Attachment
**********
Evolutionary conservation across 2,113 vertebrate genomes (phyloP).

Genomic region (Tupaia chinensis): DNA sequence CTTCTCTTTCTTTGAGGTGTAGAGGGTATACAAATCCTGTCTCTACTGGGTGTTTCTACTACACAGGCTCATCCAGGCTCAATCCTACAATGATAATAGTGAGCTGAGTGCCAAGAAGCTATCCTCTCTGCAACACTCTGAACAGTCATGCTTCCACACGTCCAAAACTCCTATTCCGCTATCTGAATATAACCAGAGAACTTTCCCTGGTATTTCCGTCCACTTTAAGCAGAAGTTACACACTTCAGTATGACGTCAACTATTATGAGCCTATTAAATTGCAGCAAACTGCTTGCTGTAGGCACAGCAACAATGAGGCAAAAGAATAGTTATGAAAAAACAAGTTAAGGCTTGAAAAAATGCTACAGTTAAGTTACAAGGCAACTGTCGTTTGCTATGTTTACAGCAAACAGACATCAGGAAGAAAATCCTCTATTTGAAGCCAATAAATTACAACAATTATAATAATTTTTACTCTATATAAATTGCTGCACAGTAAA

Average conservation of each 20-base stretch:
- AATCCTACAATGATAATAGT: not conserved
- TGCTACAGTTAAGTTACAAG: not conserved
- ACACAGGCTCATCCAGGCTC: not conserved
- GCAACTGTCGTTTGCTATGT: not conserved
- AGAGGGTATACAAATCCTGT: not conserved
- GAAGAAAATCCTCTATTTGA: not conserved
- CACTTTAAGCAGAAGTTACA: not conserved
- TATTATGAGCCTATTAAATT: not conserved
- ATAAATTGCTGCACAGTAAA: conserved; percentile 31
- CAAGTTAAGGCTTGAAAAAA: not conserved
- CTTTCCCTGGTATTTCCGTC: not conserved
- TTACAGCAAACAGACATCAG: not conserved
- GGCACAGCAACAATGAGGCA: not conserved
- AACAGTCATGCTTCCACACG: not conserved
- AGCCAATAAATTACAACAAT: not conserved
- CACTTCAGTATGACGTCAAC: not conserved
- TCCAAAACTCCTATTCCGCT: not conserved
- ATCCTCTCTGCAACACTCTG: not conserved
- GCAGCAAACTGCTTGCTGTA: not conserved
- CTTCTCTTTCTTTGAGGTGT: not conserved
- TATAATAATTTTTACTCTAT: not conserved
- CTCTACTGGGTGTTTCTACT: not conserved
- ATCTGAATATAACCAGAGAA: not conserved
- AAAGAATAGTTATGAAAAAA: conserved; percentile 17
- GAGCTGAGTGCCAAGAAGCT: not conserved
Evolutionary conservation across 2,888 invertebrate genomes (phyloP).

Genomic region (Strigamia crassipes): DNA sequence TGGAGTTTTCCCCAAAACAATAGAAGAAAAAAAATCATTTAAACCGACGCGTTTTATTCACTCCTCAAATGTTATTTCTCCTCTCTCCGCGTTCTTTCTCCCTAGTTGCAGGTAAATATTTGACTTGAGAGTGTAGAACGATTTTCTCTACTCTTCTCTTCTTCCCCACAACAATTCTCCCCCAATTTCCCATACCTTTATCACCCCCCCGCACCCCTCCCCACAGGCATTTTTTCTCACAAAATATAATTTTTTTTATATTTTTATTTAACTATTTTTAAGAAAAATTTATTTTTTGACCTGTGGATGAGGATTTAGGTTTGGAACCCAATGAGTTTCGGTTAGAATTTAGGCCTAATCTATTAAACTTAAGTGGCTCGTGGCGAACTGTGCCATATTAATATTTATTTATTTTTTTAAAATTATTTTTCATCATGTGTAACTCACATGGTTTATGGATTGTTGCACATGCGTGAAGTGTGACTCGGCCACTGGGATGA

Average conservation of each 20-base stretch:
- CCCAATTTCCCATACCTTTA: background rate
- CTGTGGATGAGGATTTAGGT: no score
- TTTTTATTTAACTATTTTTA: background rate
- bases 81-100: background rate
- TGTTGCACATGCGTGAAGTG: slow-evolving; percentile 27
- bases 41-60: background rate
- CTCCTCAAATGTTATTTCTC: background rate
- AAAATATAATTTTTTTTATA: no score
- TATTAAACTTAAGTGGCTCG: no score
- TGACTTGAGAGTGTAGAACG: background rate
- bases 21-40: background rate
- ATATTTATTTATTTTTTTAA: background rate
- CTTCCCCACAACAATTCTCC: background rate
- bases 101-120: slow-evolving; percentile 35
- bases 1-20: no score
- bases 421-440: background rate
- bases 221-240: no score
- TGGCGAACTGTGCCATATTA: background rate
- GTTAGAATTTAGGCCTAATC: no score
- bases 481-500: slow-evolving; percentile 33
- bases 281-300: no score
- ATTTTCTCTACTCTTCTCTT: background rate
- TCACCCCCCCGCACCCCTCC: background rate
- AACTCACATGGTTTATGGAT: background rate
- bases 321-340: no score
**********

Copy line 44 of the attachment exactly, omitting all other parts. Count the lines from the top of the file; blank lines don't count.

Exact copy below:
- CTTCCCCACAACAATTCTCC: background rate